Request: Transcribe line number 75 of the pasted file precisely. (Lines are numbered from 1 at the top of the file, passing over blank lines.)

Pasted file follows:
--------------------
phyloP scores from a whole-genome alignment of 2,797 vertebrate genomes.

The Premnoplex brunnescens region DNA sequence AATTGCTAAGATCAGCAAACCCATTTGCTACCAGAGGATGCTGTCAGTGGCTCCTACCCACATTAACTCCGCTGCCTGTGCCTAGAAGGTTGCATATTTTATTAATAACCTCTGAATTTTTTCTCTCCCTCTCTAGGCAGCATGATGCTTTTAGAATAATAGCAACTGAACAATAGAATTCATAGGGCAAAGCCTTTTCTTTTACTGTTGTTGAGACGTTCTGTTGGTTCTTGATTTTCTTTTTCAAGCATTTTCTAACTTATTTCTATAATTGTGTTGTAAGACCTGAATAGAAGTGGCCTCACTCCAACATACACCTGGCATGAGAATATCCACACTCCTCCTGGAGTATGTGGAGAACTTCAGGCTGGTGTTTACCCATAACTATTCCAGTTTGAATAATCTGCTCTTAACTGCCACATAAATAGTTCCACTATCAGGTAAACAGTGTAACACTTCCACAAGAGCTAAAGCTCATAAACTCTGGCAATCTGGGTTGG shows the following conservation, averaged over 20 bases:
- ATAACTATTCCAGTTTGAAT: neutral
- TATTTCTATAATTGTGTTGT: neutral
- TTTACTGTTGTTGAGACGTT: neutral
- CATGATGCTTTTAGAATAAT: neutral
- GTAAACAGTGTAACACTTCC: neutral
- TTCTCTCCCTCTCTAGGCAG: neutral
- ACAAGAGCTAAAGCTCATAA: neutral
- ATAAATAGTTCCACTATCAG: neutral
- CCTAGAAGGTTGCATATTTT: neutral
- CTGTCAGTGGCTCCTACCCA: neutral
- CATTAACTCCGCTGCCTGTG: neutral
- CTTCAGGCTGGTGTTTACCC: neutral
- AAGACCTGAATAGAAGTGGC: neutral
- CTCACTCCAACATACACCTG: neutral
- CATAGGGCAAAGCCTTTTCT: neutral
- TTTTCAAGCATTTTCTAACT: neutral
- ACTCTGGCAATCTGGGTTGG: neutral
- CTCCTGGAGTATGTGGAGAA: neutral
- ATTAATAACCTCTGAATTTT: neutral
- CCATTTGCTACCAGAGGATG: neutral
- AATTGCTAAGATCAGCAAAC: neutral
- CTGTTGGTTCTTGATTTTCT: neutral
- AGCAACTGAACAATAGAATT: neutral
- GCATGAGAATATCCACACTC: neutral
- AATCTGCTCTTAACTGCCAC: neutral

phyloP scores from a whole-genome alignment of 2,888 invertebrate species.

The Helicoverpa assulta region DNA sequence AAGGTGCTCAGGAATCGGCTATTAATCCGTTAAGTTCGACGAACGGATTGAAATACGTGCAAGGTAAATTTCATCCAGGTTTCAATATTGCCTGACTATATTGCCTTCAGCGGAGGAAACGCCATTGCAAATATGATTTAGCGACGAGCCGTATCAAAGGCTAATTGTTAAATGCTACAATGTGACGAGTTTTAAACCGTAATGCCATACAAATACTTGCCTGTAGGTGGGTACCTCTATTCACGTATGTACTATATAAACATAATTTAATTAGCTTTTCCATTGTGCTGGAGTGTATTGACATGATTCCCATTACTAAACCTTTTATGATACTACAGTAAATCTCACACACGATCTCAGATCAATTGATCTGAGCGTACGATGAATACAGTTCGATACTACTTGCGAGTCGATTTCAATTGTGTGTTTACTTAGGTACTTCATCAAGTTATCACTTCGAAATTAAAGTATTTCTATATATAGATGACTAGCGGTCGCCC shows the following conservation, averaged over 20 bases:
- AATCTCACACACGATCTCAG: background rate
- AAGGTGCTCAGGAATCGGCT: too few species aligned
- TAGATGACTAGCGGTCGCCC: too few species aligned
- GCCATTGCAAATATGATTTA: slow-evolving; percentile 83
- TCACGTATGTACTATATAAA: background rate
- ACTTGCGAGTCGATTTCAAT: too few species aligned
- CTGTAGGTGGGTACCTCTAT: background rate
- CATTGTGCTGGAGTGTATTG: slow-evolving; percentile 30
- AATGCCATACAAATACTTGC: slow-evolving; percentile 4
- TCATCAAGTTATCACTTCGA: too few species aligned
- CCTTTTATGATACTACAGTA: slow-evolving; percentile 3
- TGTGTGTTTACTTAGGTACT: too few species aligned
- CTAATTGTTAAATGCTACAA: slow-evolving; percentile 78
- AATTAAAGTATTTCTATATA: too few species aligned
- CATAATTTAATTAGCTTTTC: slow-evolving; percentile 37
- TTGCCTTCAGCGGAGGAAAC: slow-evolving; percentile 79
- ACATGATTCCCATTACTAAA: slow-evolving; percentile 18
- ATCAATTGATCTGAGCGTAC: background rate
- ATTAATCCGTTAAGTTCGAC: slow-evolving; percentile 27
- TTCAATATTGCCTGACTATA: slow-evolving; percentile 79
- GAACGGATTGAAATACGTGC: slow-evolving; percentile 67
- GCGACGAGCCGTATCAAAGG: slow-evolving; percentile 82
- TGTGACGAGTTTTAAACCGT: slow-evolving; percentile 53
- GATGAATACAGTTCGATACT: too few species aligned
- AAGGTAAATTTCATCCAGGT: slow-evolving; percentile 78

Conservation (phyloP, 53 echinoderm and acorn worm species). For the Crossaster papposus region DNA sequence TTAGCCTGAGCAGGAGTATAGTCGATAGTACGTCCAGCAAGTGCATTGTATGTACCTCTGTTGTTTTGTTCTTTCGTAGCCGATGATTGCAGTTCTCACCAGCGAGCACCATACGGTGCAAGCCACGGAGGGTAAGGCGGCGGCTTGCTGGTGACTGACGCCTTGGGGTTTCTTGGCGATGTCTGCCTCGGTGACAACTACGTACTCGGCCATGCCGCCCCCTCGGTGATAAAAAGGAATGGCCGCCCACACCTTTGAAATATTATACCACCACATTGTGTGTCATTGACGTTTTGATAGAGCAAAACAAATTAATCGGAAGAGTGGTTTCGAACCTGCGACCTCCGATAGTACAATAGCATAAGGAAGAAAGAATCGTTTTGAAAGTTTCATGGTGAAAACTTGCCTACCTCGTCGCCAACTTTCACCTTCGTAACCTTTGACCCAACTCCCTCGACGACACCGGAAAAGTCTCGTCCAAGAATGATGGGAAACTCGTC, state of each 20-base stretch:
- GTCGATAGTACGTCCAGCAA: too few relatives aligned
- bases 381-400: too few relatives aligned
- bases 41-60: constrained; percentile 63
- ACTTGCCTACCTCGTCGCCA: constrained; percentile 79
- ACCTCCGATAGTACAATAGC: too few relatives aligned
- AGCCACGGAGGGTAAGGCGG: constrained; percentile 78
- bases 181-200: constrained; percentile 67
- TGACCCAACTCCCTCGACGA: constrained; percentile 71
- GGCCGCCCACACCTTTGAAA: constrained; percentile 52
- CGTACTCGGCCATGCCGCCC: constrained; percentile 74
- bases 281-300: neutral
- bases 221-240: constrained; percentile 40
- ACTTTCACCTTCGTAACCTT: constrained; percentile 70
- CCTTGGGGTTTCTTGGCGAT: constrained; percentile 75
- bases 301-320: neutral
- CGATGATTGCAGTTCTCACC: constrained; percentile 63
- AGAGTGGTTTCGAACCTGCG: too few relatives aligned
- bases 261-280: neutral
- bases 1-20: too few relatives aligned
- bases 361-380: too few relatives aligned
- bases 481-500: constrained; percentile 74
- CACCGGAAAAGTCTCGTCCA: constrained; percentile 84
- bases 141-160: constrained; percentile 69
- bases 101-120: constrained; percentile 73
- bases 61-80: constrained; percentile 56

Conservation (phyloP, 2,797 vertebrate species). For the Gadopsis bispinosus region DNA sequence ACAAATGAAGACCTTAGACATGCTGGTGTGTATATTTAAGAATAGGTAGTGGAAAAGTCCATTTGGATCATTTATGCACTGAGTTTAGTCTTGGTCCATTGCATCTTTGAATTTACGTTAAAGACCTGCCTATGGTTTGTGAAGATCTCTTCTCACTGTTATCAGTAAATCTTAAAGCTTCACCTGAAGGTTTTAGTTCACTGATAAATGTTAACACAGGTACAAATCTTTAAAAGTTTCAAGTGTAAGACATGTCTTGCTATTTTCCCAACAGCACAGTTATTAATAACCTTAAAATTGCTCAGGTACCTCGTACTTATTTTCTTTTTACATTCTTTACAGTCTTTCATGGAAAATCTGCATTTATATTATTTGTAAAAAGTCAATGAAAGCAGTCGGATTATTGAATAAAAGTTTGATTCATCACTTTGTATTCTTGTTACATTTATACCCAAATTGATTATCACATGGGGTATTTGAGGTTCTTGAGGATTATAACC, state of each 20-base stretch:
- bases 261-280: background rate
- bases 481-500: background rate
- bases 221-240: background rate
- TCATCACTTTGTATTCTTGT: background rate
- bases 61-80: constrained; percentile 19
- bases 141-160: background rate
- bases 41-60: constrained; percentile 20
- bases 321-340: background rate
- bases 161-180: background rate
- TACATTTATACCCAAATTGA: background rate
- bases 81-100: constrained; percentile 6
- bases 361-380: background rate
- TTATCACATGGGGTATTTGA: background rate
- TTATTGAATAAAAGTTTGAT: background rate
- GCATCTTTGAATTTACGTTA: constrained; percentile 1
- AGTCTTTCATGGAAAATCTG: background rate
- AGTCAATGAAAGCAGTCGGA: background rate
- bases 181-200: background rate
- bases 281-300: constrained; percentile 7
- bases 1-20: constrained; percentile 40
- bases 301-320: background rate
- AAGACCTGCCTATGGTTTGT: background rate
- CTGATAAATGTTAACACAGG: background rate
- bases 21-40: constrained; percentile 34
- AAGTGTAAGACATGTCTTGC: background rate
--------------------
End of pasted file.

- bases 361-380: too few relatives aligned